Country Style April 2021

Country Style celebrates the diversity of modern country living. Brings to life the stories of inspirational people and places from around Australia - coast to coast. We visit amazing homes and gardens, travel through Australia's most vibrant regional centres and sample all the good things the country has to offer

Are Media Pty Limited
6 Issues

in this issue

2 min
editor’s letter

This issue is dedicated to food and wine, something we all hold dear to our, well, stomachs! A special alchemy occurs when you enjoy a delicious meal and a glass or two of wine – stories are told, laughs are shared and memories are made. This happened for me most recently at The Royal in Muswellbrook, NSW, when I ordered the slow-cooked Pukara lamb shoulder and Two Rivers Reserve Shiraz. The next day we drove to Pukara Estate to sample the olive oils and saw the ewes and lambs grazing between the olive groves. We then had to check out Two Rivers, a beautiful vineyard serving one of the most generous tasting platters loaded with local cheese that I’ve come across at a cellar door. On page 92, you’ll find recipes for…

1 min
in this issue...

SABINE BANNARD Sabine captured her home of Tamborine Mountain for our My Town story on page 110, and loves both its rural calm and strong sense of community. Tamborine Mountain’s rich volcanic soils remind Sabine of holidays at her grandparents’ house in the German region of Eifel. “My grandfather was a forest ranger and they lived in the original forest ranger house from the 1930s,” says Sabine, 52. “It was full of antlers and taxidermy!” Once a DJ who also hosted and produced music television, she’s now a photographer living on nearly a hectare of lush green land with husband Martin, children William, 20, and Lulu, 18, plus miniature poodle Dexter, spoodle Chewie and three chickens. Of life “up the hill”, she says, “People look out for each other here.” PIP FARQUHARSON Our cover…

6 min
your page

FARMING GOOD DEEDS Newlyn, Victoria: chocolate soil you could eat from a spoon. Almost. Potato country – acres upon acres growing according to the farming cycle. For several years, I travelled the Daylesford-Creswick route, never tiring of the views which changed from season to season. One afternoon, heading towards Newlyn from Springmount, the station wagon full with groceries from the pre-Easter shop – an unwelcome flat tyre. Disinclined to try putting on the spare and not having my phone with me, I decided walking was the best option. There were farmhouses ahead to phone from for help and, if that failed, the Newlyn Hotel was further along. I would get there before dark. Unsuccessfully rousing anyone except a barking dog at the first house, I resumed my walk along the highway. I hadn’t walked…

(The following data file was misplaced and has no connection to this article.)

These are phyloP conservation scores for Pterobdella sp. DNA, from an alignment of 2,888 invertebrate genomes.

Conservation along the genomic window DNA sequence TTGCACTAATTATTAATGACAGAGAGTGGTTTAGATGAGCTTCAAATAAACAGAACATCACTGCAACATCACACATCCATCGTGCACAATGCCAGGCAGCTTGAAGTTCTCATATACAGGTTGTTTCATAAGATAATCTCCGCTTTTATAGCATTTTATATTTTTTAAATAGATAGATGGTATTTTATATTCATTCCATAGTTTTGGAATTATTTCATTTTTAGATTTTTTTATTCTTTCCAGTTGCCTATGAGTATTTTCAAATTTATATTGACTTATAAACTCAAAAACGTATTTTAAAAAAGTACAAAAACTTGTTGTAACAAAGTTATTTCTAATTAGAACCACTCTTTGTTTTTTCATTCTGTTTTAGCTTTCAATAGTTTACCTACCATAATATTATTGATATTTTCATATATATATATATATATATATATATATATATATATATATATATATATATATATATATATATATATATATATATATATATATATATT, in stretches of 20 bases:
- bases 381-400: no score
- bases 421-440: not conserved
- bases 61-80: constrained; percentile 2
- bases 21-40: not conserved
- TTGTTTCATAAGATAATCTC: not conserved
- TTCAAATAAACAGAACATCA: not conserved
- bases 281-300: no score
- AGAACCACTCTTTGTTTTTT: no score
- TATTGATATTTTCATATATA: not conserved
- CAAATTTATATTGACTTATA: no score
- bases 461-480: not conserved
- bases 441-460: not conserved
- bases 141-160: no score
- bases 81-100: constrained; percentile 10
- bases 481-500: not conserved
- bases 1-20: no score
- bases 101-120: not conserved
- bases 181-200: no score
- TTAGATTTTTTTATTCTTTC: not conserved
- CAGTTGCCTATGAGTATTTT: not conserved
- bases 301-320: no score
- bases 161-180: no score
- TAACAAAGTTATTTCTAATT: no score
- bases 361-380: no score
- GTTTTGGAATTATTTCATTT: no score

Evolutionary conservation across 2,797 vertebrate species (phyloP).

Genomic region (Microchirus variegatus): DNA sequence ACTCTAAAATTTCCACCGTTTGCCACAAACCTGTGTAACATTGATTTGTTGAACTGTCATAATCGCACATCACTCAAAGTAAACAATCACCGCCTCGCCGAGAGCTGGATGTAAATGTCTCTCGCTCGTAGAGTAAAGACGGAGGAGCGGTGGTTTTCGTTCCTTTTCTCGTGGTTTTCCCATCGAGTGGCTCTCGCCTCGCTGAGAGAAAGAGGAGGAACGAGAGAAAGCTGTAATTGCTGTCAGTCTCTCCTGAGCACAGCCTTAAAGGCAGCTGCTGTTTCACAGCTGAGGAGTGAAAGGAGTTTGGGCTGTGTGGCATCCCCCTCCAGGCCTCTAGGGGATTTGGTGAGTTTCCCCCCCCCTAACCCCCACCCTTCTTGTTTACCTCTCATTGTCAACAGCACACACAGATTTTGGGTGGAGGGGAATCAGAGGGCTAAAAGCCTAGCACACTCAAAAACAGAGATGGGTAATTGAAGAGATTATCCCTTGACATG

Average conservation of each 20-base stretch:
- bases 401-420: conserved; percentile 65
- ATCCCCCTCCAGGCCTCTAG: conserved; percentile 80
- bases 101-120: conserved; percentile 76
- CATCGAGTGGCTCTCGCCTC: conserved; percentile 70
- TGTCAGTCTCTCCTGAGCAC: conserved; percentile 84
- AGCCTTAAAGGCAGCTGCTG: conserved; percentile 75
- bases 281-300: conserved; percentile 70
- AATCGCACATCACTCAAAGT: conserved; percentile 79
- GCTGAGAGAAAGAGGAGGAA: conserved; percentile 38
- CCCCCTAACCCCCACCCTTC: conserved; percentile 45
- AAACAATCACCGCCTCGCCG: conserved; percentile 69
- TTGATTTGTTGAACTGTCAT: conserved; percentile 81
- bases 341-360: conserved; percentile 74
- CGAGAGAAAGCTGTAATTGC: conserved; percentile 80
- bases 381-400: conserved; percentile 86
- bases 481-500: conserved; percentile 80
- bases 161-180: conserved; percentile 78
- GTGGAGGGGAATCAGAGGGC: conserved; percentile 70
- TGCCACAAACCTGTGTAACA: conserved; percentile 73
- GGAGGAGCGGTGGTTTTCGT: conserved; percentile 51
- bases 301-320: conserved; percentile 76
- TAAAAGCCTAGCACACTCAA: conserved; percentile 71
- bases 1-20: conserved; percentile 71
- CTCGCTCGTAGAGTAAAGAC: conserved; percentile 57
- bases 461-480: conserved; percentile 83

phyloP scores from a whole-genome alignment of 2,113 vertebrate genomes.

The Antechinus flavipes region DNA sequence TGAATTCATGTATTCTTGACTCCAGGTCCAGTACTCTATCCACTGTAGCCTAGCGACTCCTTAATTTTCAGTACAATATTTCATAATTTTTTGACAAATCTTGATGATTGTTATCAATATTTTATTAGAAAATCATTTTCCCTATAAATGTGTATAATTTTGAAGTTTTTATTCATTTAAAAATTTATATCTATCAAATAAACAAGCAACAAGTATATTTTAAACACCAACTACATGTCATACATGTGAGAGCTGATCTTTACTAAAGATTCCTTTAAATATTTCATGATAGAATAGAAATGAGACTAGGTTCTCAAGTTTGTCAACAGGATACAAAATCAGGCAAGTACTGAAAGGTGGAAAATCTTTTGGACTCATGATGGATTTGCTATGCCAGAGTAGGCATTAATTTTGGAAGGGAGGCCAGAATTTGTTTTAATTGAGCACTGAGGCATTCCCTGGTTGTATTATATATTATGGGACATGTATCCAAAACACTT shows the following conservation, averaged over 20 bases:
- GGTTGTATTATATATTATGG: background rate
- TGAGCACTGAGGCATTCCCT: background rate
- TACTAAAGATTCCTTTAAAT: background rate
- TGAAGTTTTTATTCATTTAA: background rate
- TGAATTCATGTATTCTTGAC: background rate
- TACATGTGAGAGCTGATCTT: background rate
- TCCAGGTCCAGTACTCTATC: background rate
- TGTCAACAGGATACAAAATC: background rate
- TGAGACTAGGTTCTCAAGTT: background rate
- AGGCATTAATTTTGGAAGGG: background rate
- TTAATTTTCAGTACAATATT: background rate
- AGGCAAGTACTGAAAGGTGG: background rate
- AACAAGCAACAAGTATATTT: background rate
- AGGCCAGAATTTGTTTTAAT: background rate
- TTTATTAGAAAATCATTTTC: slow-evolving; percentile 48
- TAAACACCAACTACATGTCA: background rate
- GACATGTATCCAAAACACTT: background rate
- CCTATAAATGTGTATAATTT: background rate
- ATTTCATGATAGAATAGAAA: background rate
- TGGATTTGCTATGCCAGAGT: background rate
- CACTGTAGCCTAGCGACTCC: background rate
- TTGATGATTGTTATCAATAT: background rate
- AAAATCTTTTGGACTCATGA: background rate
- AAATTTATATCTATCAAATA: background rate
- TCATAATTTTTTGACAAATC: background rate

3 min
in the air

I’M WRITING this in the late burst of Indian summer heat that Tassie is famous for in early autumn. The heat is deceiving because autumn is most definitely here. From my desk I can hear the cranky fan (grey fantail). He’s telling the scarlet robin, who has returned from his summer sojourn in the highlands, just how things are going to be. But even though the nights are getting longer and the dew in the morning is heavier, there’s still heat in the day and the lawn is tired. Actually everything is tired, me included. The garden’s riot of spring and summer growth is woody. I need to deadhead roses, ruthlessly cut back the catmint, pick quinces, make green tomato chutney out of the tomatoes that won’t ripen before the…

3 min

BEEKEEPING IS IN ANDREW Wyszynski’s blood. He first learnt about bees – which today pollinate a third of our food – from his father, when he was growing up in the small Polish town of Okonek. “I was always fascinated with how bees worked together in light and darkness, how they communicate with each other and the orientation they had with one another,” Andrew says. “These little insects play such an enormous role in society and I wanted to find out more about them and help them do their job without interfering with what they do best.” By age seven, he knew he wanted to be a beekeeper just like his father, and grew up to study the subject at an agricultural university. “After graduating, I became a lecturer and specialised…

4 min
life changing

WINEMAKER ADAM LOUDER HAS COME full circle. Born and bred in the Grampians, 300kms west of Melbourne, Adam returned home permanently in 2014 after 11 years splitting his time between Australia, America and France making wine. Such is his dedication to his craft that he has managed to complete 35 vintages in his 40 years. His decision to settle back into the granite country of the Grampians coincided with him meeting his partner, Nancy Panter, in the Napa Valley, California. So just how does a boy from country Victoria cross paths with a girl from Queensland’s Gold Coast – and in America, no less? Until she met Adam, Nancy was a city-hopping corporate communications executive working for Visa on events including the Olympics, the FIFA World Cup and the NFL Super…